Electoral fraud cases: “Ton of evidence” to be presented next month – Special Prosecutor

– recommends dedicated court handles electoral cases

Top row, from left – Volda Lawrence, Keith Lowenfield, Denise Babb-Cummings, and Michelle Miller. Bottom row, from left – Enrique Livan, Sheffern February, Clairmont Mingo, and Carol Smith-Joseph

It has been over three years since the March 2, 2020 General and Regional Elections, but Special Prosecutor and Queen’s Counsel Darshan Ramdhani is assuring that the prosecution has a ton of evidence to present in the electoral fraud court cases.
During a recent broadcast interview, Queen’s Counsel Darhsan Ramdhani explained that his team will be ready when the case returns to court in October.
“When we go in October to the court, we’re also going to say that we’re at the stage of readiness. And we’re hoping that the court will deal with any other preliminary issues that can arise, very quickly. So that we can set dates when we’ll take the first witness. So that’s where we stand,” Ramdhani said.

Special Prosecutor and Queen’s Counsel Darshan Ramdhani

Guyana Elections Commission (GECOM) clerks – Denise Babb-Cummings and Michelle Miller; GECOM Elections Officer Sheffern February; and the electoral body’s Information Technology Officer Enrique Livan along with Opposition member Carol Smith-Joseph, were all charged back in 2020, for attempting to rig the March 2020 election in favour of the A Partnership for National Unity/Alliance For Change (APNU/AFC).
“The prosecution has a ton of evidence to lead. We have the Statements of the Poll, and the certified copies. We have the videotapes. We have the witnesses on ready,” the Special Prosecutor explained.
“And we know the courts have been trying their best to deal with these matters as judicially as possible. The matters are currently before (Senior) Magistrate (Leron) Daly. And we’re going to get on with it. And hopefully bring this saga to an end, one way or another.”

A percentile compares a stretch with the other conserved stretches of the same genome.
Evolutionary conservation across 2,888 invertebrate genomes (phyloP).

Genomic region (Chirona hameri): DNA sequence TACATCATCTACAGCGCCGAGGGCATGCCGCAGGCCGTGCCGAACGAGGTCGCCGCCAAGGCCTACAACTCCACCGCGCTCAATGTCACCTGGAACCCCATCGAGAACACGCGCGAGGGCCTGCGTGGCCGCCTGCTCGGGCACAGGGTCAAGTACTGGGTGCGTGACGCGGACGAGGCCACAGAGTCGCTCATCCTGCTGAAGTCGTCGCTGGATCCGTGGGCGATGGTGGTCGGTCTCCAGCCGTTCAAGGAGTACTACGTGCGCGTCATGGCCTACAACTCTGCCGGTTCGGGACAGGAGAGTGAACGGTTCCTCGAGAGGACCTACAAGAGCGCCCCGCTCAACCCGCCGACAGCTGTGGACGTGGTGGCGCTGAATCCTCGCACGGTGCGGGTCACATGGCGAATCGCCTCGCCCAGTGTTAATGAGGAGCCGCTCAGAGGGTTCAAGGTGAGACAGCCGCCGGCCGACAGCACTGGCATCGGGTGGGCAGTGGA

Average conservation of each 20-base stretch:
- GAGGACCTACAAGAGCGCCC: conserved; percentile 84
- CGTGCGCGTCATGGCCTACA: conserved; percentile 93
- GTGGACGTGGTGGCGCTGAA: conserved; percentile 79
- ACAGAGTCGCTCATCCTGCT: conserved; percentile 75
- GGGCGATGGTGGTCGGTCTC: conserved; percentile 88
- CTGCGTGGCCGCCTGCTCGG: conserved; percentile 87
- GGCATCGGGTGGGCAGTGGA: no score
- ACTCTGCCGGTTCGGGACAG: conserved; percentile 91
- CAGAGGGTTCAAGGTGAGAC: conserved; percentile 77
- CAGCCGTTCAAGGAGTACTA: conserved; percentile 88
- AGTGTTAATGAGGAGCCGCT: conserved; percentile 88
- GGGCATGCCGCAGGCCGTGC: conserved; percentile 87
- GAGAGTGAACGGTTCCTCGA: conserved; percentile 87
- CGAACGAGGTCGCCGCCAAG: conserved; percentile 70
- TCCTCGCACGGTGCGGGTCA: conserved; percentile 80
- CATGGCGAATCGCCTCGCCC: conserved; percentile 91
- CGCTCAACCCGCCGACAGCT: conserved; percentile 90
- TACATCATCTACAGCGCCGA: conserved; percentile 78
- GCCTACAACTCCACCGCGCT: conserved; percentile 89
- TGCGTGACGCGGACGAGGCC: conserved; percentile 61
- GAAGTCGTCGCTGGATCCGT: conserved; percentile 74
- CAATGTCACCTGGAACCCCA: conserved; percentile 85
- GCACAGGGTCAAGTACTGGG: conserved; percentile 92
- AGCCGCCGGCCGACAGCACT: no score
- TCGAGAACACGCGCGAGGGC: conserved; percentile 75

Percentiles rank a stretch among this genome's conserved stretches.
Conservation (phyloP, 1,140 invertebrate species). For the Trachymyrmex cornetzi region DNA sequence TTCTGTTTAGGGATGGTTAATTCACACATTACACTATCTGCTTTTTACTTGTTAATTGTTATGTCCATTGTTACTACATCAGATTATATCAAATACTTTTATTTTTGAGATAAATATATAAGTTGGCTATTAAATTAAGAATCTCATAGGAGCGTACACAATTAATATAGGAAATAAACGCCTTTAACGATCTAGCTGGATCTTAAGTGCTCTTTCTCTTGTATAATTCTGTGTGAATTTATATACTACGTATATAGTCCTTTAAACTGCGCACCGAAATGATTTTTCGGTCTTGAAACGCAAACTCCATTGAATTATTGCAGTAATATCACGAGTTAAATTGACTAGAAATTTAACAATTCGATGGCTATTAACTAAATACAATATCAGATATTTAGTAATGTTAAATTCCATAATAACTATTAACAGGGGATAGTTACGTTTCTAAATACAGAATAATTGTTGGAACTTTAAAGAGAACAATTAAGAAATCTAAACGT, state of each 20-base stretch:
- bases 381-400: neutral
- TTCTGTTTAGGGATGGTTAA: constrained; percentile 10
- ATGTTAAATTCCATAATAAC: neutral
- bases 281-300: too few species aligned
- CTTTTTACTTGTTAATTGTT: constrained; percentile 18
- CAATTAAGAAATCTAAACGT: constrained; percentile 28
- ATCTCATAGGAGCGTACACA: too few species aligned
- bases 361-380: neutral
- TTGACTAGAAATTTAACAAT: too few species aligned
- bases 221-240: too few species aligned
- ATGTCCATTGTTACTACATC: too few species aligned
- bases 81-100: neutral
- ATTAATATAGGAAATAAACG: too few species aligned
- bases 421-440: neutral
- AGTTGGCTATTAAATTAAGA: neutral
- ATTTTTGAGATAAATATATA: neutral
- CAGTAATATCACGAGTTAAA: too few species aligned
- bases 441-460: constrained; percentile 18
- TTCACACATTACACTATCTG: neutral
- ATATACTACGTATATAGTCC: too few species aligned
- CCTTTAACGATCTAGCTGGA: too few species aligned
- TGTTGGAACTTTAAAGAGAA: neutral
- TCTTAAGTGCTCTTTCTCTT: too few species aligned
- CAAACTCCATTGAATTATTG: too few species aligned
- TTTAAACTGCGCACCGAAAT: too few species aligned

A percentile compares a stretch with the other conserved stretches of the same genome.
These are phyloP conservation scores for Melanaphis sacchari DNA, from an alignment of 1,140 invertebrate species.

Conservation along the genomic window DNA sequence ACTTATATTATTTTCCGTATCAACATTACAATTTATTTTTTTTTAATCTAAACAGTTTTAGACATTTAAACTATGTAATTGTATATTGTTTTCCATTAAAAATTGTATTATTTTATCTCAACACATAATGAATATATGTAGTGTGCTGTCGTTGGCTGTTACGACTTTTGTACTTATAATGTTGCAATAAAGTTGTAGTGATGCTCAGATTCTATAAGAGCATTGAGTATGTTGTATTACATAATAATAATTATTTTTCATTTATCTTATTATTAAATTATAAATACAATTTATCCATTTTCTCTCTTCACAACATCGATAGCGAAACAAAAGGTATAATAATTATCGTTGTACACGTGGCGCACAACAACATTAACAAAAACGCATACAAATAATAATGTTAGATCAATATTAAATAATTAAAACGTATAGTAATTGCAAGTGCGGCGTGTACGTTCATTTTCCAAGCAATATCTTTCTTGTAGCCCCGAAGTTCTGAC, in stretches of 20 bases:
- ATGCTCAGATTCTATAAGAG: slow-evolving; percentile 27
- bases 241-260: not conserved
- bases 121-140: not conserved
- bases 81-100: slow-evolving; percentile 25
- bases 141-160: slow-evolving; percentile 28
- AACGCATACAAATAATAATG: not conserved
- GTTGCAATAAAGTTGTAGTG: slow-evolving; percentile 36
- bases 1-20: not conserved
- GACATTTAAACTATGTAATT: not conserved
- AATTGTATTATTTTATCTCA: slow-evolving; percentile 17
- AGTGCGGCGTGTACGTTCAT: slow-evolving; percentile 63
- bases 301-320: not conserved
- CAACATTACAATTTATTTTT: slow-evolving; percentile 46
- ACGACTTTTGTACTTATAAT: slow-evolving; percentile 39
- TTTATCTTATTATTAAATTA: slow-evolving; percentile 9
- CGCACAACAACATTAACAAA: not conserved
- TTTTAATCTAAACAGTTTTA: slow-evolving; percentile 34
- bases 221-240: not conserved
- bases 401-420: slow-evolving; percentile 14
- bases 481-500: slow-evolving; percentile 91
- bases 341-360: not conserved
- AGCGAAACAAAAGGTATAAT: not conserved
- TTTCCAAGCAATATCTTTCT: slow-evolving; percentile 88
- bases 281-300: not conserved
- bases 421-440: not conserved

However, Ramdhani is more than cognisant of the time it has taken these cases to conclude, since the first charge was laid in August 2020. His recommendations include assigning a particular Magistrate to handle the electoral fraud cases. According to him, he has made these recommendations before.
“We had made these submissions to the Chief Magistrate, that a Magistrate should be assigned to deal with these matters. If it’s Magistrate Daly, so be it. We’re not asking for a particular Magistrate. But it must be a court, we suggest, that is dedicated to this matter. In other words, it mustn’t be adjourned because you have to deal with other matters.”
“When we start… this is one suggestion. We don’t have to do it every day, but we can do three-four full days. Lead the evidence. Present the evidence. Come back next week. Three days. So… this, perhaps, is the approach. I can’t tell the court how to do it. But I can make recommendations,” the Special Prosecutor said.
Some of the highest profile persons charged with electoral fraud include the former Chief Elections Officer, Keith Lowenfield, his former Deputy, Roxanne Myers, Volda Lawrence and former Region Four Returning Officer, Clairmont Mingo.
A Commission of Inquiry into the events surrounding the controversial 2020 elections has already concluded its work. Among other things, the Inquiry implicated a number of individuals in acts of wrongdoings during the five-month-long period.
The findings of the report all point to brazen attempts to derail the elections, shining a spotlight on the actions of GECOM staff themselves.
During the public hearings of the CoI that commenced on November 3, 2022, several witnesses took the stand including politicians, staff of GECOM, ranks from the Guyana Police Force, and other stakeholders such as local observers. However, the key players accused of attempts to rig elections had refused to testify when they were summoned before the Commission… including Mingo, Lowenfield, and Myers.